Earlier this week, a state appeals court in Michigan ruled that a prosecutor’s “personal diatribe” in court against that state’s medical marijuana law spoiled a conviction in a pot-growing case where the evidence had otherwise appeared solid. In New York City, the mayor and police commissioner recently announced they’ll stop arresting people for pot possession and instead merely issue tickets. In Maine, pro-marijuana advocates believe their state could become the first in the Northeast where weed is legal.
When I read news like that, as a recent Colorado transplant, it’s hard not to let out a smug and self-satisfied yawn. I hear the voice of the first person I met behind the counter at a legal marijuana shop just outside Colorado Springs as he scanned my ID with a conspiratorial grin: “Welcome to the future.”
Earlier this month, on November 4, I decided to spend Election Night in a legal recreational marijuana shop about seven minutes from where I live. From the road, this particular clean, well-lighted place looks like it might be a Krispy Kreme donut shop. It’s next to a gas station, and there’s extra parking a block away. A few armed private security guards direct traffic and keep an eye on things.
On Election Night the pot shop was packed. Patrons and employees there were hoping a local ballot measure to ban the store from selling recreational reefer would fail. I took a number and found a seat on a bench along the wall. It’s a pretty clinical process. They call your number, scan your ID, and then move you along to another room where you sit until you go into a third room to see your “bud tender.” He or she asks you what you’re looking for: a body buzz or more of a head high? Something for aches and pains or something that might make your next hike more enjoyable? Do you want to smoke it or eat it? Have you tried an edible pot candy like a chocolate bar or gummy worm?
The Colorado pot store, you soon realize, is not like the polling place. If you’re in line by 7 p.m., you can still vote. At the pot shop the cash register blinks out at 7 on the dot. It can get a little tense around a quarter to.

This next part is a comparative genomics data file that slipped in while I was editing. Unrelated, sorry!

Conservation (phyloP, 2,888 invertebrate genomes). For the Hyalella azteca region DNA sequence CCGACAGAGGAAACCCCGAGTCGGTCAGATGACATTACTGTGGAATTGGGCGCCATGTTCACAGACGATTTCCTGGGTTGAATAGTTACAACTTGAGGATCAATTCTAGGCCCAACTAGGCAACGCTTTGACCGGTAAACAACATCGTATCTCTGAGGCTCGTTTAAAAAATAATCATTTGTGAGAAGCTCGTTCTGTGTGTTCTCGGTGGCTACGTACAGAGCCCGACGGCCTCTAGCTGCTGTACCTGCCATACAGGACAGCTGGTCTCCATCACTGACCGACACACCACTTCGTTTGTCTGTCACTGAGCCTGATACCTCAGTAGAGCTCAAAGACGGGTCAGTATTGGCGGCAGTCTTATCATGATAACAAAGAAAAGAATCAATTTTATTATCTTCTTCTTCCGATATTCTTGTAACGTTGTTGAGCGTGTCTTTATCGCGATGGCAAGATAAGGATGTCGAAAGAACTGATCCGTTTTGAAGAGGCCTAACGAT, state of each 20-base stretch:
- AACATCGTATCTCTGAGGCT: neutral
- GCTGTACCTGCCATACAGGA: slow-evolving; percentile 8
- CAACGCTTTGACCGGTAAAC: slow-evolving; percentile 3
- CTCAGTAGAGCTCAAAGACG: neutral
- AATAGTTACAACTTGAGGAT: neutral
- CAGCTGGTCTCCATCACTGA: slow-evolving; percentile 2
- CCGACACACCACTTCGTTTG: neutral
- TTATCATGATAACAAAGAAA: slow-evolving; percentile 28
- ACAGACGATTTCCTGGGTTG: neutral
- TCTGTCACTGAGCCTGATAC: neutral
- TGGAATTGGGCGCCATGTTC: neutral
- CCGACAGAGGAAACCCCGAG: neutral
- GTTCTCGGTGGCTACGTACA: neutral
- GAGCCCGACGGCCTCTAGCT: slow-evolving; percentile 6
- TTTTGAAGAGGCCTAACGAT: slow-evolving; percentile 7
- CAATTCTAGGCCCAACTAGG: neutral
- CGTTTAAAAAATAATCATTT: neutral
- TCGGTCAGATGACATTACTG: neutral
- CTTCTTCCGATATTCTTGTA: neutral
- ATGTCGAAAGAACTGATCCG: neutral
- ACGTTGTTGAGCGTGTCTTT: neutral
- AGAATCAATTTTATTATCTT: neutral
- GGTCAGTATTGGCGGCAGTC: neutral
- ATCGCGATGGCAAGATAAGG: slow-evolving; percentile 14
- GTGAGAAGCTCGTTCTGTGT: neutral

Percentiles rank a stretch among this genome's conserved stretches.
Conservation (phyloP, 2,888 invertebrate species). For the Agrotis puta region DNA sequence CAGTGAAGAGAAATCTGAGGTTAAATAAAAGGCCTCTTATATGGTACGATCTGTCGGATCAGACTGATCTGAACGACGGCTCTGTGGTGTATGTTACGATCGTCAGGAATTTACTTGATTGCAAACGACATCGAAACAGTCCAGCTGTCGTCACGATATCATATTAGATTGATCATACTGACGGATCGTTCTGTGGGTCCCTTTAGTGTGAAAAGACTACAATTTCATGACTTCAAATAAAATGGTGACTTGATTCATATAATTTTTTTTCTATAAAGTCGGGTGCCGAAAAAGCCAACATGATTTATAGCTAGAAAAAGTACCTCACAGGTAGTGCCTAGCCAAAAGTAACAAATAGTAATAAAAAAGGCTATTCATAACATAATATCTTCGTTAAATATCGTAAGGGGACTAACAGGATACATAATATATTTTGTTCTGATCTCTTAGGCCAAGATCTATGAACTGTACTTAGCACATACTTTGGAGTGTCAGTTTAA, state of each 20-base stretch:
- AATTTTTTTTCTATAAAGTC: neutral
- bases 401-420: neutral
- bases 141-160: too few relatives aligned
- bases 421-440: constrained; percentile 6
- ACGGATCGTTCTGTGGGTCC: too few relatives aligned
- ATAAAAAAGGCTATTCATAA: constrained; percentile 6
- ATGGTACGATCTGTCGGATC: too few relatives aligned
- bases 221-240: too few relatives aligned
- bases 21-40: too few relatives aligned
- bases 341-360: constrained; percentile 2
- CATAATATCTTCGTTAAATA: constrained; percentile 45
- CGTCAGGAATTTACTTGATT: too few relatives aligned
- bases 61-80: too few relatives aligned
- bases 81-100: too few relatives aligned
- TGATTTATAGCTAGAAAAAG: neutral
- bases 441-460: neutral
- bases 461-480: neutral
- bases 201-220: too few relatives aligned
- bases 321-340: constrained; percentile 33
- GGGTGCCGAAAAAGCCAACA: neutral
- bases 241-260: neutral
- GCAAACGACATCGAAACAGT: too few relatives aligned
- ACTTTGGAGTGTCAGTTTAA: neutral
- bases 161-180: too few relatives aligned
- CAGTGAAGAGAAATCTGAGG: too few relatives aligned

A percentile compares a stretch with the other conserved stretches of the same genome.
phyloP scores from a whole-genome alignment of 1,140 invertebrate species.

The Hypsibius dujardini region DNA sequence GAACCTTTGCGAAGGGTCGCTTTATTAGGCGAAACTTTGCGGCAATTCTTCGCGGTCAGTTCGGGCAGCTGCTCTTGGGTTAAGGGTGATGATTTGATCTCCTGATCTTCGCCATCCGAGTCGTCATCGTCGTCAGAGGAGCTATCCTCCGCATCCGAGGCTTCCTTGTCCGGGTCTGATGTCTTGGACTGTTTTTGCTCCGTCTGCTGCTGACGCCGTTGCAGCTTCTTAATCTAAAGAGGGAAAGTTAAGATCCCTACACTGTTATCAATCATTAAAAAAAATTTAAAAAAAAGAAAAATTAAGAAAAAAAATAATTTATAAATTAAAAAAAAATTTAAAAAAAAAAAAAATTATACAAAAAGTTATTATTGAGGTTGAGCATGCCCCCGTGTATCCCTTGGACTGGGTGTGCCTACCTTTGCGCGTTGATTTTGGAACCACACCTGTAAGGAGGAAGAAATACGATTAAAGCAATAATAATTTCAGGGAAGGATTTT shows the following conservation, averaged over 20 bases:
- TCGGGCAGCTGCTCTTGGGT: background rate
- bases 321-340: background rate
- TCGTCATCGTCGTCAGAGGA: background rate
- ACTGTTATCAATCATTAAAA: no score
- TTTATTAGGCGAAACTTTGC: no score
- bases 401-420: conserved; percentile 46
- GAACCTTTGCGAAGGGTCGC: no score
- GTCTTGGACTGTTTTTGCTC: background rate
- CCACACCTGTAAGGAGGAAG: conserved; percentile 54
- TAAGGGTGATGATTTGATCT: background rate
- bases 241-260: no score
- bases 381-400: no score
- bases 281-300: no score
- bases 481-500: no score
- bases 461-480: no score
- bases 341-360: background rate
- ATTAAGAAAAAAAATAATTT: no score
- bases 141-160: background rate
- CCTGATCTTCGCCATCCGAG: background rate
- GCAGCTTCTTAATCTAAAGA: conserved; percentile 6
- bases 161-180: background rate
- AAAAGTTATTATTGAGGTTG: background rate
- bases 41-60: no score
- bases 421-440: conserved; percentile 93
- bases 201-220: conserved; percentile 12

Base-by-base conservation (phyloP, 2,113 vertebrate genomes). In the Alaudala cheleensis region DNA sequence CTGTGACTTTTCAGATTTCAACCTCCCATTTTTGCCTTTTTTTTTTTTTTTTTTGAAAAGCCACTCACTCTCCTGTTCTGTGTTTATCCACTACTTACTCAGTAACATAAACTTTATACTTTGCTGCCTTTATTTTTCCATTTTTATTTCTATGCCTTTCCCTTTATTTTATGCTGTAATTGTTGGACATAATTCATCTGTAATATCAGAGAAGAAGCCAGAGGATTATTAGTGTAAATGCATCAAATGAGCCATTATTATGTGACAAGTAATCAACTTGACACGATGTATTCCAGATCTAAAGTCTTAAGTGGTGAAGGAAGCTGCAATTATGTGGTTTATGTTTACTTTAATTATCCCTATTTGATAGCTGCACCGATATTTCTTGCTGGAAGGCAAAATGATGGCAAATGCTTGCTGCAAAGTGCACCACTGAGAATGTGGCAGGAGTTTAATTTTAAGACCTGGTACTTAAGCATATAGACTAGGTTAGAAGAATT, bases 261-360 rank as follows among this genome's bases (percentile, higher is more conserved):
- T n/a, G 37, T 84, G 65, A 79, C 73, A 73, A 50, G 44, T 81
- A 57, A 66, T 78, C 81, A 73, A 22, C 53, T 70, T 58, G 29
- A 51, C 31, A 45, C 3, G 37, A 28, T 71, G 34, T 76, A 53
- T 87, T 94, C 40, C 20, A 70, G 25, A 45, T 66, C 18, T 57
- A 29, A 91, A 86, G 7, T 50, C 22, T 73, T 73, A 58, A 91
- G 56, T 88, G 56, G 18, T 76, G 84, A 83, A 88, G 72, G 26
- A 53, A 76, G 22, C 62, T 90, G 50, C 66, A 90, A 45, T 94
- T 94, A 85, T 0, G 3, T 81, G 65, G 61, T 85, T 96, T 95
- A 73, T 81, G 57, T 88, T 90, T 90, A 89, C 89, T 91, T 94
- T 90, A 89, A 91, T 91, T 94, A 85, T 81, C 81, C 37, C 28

People there look like anybody, really. You’ve got your businessman, your scraggly line cook, your punk rock chick, your yuppie. Those not wearing ear buds might make small talk about what strains of marijuana they like. The clean-cut guy next to me said he was — no joke — a beta-tester for video games. He was hoping the store still sold a pre-rolled joint he likes called “The Void.” A couple hits of that, and you’re in the zone. He told me he was one of those “horrible people” who didn’t vote. Later, I’d see him at the pay counter looking skeptical as a tall guy in line asked if he’d ever smoked so much weed that he blacked out. The tall guy went on about how if you sit on your couch and just smoke up as much as you can and then stand up real fast, you can purposefully lose consciousness. I’m not so sure about that.
That night, the local ballot measure aimed at stopping the store from selling recreational pot failed 64-36. I’d like to believe the tall guy came to long enough to cast a vote. The store, Maggie’s Farm in Manitou Springs, Colorado, will be able to continue selling marijuana to anyone over 21 who comes in and wants to buy some.
But that tiny corner of America wasn’t alone on Election Day 2014. Pro-marijuana measures passed in states throughout the country where voters got to choose. Oregon and Alaska, for instance, will become the third and fourth states with recreational marijuana markets, following Colorado and Washington State. In the nation’s capital, Washington, D.C., you will no longer be arrested for getting caught with small amounts of weed. You can grow it too, in the District, but you just can’t sell it. Meanwhile, the U.S. territory of Guam will now allow medical marijuana. (Marijuana, it should be noted, is still illegal at the federal level, which has complicated the way pot industry workers handle the banking side of it.)
Back in Manitou Springs, Colorado, the “welcome to the future” man behind the counter of my local pot shop hadn’t seemed too concerned about what the voters might do. Apparently he had good reason.
A few days later I saw him crossing the street downtown as I waited at a stoplight. I rolled down the window and yelled out, “Congratulations on the vote!” He smiled wide and gave a big thumbs up. He’s an American who sells marijuana for a living, and, at least for now, he really doesn’t have that much to worry about.
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